Teams don’t have complete freedom to sign jersey sponsors. MLS is establishing a “floor” of $500,000 a year for uniform sponsors, with the league collecting a flat fee of about $200,000 from all deals. In addition, the commissioner’s office has authority to reject deals, and the league won’t allow hard liquor or Internet casinos to buy space on uniforms. “We don’t want the local bail-bonds company on the front of the Columbus Crew jersey,” says MLS commissioner Don Garber.

Across the globe, jersey advertisements are an accepted—and lucrative—part of the sports business. U.S. insurance giant AIG recently agreed to pay about $25 million a year through 2010 to display its logo on the jerseys of Manchester United, the storied British soccer club controlled by Malcolm Glazer, who also owns the NFL’s Tampa Bay Buccaneers.

The go-ahead to sell ads on MLS jersey fronts was spurred by two of the league’s newest investors, both of whom made their names outside the U.S.: Dietrich Mateschitz, chief executive of Red Bull, which purchased the league’s New York franchise earlier this year, and Mexican billionaire Jorge Vergara, who owns a successful Mexican soccer club and operates Chivas USA, a two-year-old MLS team based in Los Angeles. (His Mexican club, also called Chivas, is based in Guadalajara.)

As part of Red Bull’s $100 million investment in MLS, which included $25 million to operate the New York team, the energy-drink maker lobbied to put its logo on the front of the club’s jersey. The league’s board of governors approved the move, which took effect at the start of the current season. Meanwhile, when Mr. Vergara’s Mexican club sold jersey sponsorships for the first time last year, several companies inquired about advertising on MLS team jerseys as well.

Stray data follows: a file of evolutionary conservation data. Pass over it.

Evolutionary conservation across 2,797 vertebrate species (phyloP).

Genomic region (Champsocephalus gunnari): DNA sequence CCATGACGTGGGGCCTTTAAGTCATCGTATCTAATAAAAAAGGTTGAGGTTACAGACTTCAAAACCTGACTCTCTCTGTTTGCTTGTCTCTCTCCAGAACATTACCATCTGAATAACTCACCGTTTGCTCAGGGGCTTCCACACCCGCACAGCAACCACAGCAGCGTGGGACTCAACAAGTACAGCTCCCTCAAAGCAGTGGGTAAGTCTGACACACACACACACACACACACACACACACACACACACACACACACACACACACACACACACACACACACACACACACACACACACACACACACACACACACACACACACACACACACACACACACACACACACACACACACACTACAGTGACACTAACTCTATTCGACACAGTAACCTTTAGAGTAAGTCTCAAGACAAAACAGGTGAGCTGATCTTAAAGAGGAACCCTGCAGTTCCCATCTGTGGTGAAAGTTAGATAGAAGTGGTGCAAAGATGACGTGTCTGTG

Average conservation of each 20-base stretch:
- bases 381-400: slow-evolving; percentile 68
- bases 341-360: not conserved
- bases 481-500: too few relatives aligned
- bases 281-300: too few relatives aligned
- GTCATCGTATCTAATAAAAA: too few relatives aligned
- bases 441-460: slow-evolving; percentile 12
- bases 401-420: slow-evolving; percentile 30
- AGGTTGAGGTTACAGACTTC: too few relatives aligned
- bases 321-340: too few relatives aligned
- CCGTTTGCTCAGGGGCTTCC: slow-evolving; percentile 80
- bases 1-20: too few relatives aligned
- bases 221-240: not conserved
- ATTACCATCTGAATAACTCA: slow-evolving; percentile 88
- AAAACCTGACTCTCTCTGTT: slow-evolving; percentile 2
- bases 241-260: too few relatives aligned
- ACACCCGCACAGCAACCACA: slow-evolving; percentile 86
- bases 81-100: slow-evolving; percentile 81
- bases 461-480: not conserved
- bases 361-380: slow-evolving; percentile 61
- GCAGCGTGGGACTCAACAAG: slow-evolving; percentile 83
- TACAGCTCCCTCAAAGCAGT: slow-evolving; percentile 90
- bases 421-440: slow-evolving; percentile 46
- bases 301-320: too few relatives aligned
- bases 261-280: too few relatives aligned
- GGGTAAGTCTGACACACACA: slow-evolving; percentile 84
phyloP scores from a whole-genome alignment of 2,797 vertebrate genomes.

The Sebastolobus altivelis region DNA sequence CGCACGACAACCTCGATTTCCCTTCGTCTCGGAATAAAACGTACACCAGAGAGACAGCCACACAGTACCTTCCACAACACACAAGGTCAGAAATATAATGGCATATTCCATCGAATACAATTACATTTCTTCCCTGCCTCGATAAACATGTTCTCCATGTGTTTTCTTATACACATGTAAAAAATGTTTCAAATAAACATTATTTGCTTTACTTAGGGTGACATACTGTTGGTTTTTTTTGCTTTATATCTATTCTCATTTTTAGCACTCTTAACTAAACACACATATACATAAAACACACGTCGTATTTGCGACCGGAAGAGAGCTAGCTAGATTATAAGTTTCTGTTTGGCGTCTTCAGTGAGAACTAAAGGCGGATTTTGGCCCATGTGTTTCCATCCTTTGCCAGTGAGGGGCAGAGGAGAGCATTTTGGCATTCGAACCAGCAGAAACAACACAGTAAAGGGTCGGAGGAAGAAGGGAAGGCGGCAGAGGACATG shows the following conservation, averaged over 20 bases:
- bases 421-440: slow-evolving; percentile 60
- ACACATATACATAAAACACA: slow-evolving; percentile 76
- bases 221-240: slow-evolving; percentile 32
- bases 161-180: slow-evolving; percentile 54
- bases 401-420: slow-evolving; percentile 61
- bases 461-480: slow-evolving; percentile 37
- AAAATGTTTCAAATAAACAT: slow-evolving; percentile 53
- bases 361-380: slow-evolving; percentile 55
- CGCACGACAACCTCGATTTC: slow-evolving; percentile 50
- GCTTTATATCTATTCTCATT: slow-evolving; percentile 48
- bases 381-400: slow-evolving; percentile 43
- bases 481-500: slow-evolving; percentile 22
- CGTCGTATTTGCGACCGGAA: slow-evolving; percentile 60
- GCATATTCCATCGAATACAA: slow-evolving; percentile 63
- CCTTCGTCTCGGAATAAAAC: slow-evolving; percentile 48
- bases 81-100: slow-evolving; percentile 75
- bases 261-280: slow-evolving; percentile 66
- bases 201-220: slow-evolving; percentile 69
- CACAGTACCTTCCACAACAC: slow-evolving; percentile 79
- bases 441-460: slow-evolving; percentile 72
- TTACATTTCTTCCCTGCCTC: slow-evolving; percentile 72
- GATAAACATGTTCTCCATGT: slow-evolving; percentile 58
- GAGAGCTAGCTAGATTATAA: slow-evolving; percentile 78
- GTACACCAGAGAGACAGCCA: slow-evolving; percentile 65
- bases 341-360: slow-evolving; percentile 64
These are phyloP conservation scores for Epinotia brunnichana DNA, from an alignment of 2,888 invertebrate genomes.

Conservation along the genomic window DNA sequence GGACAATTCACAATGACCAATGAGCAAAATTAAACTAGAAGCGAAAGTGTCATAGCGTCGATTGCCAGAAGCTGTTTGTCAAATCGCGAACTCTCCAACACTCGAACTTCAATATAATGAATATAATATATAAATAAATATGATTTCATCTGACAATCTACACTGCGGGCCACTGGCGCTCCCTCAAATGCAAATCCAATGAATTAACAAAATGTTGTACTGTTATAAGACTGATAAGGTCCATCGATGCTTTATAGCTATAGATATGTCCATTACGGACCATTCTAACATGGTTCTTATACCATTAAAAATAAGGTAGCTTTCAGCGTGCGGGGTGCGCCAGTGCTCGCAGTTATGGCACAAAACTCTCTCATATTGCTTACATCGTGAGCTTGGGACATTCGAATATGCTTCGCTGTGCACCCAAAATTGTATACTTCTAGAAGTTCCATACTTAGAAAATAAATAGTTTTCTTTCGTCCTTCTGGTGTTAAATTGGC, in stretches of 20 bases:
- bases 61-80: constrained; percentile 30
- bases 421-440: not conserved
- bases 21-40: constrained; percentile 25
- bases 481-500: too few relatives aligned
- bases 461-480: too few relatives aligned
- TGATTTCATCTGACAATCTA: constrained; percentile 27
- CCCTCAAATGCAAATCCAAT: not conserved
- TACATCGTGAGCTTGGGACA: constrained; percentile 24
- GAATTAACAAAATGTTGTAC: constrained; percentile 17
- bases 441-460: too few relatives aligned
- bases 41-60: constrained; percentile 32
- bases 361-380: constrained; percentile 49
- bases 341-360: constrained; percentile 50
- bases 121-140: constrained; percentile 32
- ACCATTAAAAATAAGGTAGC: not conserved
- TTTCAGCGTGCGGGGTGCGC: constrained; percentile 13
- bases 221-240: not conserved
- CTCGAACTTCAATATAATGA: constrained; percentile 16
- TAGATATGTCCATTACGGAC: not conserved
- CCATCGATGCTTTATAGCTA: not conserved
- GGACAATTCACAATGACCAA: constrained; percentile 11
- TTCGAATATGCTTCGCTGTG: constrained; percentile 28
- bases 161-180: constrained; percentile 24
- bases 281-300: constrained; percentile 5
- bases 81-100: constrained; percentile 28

“This is industry standard in the soccer business,” says Doug Quinn, president of Soccer United Marketing, the league’s business and promotions arm. The U.S., he adds, “is the only market in the world where sports marketing doesn’t include jersey sponsorship.” When he worked for the NFL’s international division, Mr. Quinn persuaded owners to support on-jersey advertising for clubs in NFL Europe.

Attitudes regarding on-field advertising and uniform sponsors have varied widely over the years. In soccer, major European teams didn’t begin to sell jersey space until the late 1970s, and before 1985, the Union of European Football Associations didn’t allow clubs to wear sponsored uniforms during major competitions like the UEFA Cup. In the U.S., advertising covered outfield walls and ice-rink boards for decades before falling out of favor in the late 1970s and early 1980s—only to resurface in an even bigger way in recent years. One sign of the times: At college football stadiums across the country, the net that catches field goals and point-after kicks is now sponsored by Allstate Insurance.

For their part, MLS team executives don’t think jersey ads will alienate U.S. soccer fans. “It’s so accepted everywhere else. Big clubs are synonymous with big brands, and I think Americans know that now,” says Shawn Hunter, president of Anschutz Entertainment Group’s sports division, which operates four MLS teams. “This will end up being a very safe trial for other leagues.”